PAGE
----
They have pierced my hands and feet. I can count all my bones. My enemies stare at me and gloat. They divide my garments among themselves and throw dice for my clothing.

O Lord, do not stay far away! You are my strength; come quickly to my aid! Save me from the sword; spare my precious life from these dogs. Snatch me from the lion’s jaws and from the horns of these wild oxen.

I will proclaim your name to my brothers and sisters. I will praise you among your assembled people. Praise the Lord, all you who fear him! Honor him, all you descendants of Jacob! Show him reverence, all you descendants of Israel! For he has not ignored or belittled the suffering of the needy. He has not turned his back on them, but has listened to their cries for help.

I will praise you in the great assembly. I will fulfill my vows in the presence of those who worship you. The poor will be satisfied. All who seek the Lord will praise him. Their hearts will rejoice with everlasting joy. The whole earth will acknowledge the Lord and return to him. All the families of the nations will bow before him. For royal power belongs to the Lord. He rules the nations.

Let the rich of the earth feast and worship. Bow before him, all who are mortal, all whose lives will end as dust. Our children will also serve him. Future generations will hear about the wonders of the Lord. His righteous acts will be told to those not yet born. They will hear about everything he has done.”

Isaiah 52:13-53:12(written about 700 years before the birth of Christ)

“See my servant will prosper, he will be highly exalted. But many were amazed when the saw him. His face was so disfigured he seemed hardly human, and from his appearance, one would scarcely know he was a man. And he will startle many nations. Kings will stand speechless in his presence. For they will see what they had not been told; they will understand what they had not heard about.

Who has believed our message? To whom has the Lord revealed his powerful arm? My servant grew up in the Lord’s presence like a tender green shoot, like a root in dry ground. There was nothing beautiful or majestic about his appearance, nothing to attract us to him. He was despised and rejected-a man of sorrows, acquainted with deepest grief. We turned our backs on him and looked the other way. He was despised, and we did not care.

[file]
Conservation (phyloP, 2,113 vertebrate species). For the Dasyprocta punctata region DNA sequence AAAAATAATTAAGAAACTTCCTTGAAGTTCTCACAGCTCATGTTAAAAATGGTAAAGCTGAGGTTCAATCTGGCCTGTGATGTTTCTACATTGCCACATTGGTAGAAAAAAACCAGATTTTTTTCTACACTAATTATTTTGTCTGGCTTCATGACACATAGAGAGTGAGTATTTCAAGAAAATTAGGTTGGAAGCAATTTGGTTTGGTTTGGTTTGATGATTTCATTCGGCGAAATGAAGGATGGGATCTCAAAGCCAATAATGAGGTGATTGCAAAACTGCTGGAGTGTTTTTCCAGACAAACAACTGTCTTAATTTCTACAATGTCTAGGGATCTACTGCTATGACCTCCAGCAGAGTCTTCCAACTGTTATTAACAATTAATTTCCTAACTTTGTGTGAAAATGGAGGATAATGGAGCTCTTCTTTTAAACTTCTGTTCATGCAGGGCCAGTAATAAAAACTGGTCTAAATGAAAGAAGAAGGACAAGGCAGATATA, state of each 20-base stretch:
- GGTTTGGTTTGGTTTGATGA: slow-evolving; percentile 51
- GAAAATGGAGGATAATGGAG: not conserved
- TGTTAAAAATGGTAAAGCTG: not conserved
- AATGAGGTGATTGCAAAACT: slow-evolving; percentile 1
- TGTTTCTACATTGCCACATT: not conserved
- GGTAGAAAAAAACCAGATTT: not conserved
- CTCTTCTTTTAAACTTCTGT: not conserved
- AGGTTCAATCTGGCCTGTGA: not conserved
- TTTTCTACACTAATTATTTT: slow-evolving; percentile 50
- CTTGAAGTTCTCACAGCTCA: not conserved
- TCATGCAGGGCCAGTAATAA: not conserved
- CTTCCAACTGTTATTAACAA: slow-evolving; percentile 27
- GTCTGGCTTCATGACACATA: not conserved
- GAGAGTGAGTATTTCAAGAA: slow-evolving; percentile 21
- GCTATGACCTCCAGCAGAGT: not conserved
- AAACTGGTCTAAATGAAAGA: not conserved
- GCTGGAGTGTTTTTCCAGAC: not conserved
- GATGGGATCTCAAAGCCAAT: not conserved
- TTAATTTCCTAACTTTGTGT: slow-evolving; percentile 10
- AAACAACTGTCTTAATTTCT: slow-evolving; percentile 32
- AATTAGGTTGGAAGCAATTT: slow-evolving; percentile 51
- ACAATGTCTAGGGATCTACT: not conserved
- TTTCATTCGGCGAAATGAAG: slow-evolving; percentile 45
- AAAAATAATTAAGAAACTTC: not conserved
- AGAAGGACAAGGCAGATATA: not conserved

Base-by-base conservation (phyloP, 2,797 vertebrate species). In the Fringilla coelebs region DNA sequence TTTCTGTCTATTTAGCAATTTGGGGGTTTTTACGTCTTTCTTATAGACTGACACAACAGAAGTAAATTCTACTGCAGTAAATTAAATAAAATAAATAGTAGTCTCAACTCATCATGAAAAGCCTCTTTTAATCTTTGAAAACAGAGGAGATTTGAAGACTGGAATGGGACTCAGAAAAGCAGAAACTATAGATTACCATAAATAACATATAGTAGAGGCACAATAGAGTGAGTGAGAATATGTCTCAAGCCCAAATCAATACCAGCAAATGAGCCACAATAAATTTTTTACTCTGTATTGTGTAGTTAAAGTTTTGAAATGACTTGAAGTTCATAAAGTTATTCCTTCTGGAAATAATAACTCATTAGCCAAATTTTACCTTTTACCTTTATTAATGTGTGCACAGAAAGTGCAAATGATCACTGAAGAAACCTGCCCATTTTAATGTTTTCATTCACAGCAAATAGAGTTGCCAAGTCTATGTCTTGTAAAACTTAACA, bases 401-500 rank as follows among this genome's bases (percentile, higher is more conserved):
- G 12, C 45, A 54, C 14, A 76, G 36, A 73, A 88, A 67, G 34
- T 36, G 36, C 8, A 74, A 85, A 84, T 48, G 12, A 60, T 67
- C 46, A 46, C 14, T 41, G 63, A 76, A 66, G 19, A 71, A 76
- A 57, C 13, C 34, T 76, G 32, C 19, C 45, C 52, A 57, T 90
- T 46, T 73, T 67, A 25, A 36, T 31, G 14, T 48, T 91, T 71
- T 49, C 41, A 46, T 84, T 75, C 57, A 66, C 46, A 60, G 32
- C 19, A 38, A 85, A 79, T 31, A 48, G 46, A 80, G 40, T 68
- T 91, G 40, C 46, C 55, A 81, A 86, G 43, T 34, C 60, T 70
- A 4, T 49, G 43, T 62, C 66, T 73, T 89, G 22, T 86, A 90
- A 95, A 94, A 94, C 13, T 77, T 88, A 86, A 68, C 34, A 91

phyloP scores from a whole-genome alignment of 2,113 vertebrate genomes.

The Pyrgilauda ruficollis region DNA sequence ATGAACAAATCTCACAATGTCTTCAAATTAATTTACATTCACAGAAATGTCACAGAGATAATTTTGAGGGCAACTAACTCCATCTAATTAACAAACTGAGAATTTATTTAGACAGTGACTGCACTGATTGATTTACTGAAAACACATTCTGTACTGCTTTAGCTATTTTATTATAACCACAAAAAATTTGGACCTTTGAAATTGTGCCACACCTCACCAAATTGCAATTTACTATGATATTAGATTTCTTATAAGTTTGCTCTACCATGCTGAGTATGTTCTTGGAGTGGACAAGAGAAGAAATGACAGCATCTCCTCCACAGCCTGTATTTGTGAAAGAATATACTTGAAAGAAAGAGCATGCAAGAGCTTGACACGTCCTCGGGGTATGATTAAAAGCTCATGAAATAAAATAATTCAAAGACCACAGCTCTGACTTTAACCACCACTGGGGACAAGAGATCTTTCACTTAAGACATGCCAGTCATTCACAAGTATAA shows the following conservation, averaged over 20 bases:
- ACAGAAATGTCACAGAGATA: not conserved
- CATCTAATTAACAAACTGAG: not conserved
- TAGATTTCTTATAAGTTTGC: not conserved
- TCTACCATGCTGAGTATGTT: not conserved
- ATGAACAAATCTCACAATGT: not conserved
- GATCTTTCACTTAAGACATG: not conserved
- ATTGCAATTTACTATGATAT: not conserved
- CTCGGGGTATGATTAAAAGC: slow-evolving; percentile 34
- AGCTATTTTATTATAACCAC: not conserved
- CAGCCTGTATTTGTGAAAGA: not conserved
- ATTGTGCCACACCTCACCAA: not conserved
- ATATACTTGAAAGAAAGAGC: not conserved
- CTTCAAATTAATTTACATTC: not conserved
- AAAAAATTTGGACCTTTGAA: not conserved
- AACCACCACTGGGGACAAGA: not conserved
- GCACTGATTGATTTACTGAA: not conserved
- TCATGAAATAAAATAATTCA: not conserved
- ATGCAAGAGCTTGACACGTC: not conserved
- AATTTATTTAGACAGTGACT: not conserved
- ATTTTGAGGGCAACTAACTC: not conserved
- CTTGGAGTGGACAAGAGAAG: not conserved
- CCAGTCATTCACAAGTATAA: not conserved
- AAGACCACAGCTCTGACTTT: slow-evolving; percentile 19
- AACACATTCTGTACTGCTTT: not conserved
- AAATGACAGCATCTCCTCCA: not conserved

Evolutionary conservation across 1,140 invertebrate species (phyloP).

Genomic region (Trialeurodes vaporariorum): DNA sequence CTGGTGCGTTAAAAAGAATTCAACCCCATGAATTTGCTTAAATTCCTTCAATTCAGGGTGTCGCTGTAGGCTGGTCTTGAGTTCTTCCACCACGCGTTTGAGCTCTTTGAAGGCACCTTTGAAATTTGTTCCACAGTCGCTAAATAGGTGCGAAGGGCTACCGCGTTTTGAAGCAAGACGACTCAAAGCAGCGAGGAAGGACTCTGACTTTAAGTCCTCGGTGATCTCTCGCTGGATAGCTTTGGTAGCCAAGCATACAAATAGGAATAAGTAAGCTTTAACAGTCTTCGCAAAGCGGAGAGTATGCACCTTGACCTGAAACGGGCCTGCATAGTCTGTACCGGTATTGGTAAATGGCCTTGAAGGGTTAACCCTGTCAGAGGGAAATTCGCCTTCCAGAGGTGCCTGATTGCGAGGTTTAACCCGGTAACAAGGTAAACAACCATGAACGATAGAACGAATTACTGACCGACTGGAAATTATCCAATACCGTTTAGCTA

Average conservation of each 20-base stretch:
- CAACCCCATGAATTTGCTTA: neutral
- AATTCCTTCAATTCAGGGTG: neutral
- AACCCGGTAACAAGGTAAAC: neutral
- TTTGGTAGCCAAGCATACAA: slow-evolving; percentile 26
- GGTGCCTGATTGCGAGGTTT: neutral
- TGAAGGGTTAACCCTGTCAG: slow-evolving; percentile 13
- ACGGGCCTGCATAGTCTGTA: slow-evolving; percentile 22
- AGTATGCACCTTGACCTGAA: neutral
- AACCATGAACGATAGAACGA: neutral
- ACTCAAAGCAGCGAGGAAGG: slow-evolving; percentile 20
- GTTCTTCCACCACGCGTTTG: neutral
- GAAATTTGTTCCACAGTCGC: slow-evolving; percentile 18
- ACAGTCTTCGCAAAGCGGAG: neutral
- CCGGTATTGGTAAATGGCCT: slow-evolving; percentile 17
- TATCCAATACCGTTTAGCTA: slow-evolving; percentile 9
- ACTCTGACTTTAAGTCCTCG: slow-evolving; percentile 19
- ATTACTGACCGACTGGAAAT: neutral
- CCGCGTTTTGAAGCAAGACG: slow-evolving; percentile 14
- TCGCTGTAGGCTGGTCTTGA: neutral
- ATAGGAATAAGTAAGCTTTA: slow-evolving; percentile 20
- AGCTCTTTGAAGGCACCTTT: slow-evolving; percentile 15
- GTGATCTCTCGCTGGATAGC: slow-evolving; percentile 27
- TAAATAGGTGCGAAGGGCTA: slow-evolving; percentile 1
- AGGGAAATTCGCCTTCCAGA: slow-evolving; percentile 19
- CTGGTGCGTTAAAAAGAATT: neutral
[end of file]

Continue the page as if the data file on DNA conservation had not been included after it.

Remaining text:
Yet it was our weakness he carried; it was our sorrows that weighed him down. And we thought his troubles were a punishment from God, a punishment for his own sins! But he was pierced for our rebellion, crushed for our sins. He was beaten so we cold be whole. He was whipped so we could be healed. All of us like sheep, have strayed away. We have left God’s path to follow our own. Yet the Lord laid on him the sins of us all.

He was oppressed and treated harshly, yet he never said a word. He was led like a lamb to the slaughter. And as a sheep is silent before the shearers, he did not open his mouth. Unjustly condemned, he was led away. No one cared that he died without descendants, that his life was cut short midstream. But he was struck down for the rebellion of my people. He had done no wrong and had never deceived anyone. But he was buried like a criminal; he was put in a rich man’s grave.

But it was the Lord’s good plan to crush him and cause him grief. Yet when his life is made an offering for sin, he will have many descendants. He will enjoy a long life, and the Lord’s good plan will prosper in his hands. When he sees all that is accomplished by his anguish, he will be satisfied. And because of his experience, my righteous servant will make it possible for many to be counted righteous, for he will bear all their sins. I will give him the honors of a victorious soldier, because he exposed himself to death. He was counted among the rebels. He bore the sins of many and interceded for rebels.

Thank you precious Lord Jesus for bearing the sins and interceding on behalf of this filthy rebel. I certainly am not worthy. All praise in heaven and on earth belong to you, and you alone. Amen…

Please follow this link, and meditate on what Christ has done for you….When I Survey the Wondrous Cross

Today’s Sermon-“Humble Pie”

I’m not sure whether or not many of you are going to agree with the statement I want to get us started with or not. Some of you may agree, some of you may not. That’s okay. Some of you may think I’m flat out wrong…or maybe think I’m just looking at it from the wrong angle. I don’t know…but one thing is for certain, I hope it makes us all think. So what is this statement?

“The biggest stumbling block for Christians in their Christian walks, and their service to the Lord is not their sins. It is themselves.”

I suppose I need to clarify somewhat. The big problem, in the big picture is definitely sin. But I think many of us have this idea, that if we could just stop sinning, we could serve God better, become more intimate with Him, and finally be all that He wants us to be. I suppose in theory there may be some truth to those thoughts. So yes, in general, “Sin” is the problem. But, for each of us on a personal level, on an individual basis, in our individual lives, in our individual relationships with Christ, I don’t believe our individual sins are the problem. The problem for each of us is well…us. Some of you may be confused, but I pray that you guys would bear with me, as we go through several passages, and hopefully I will be able to articulate, and accurately “handle the word of truth”, as Paul instructed Timothy to do.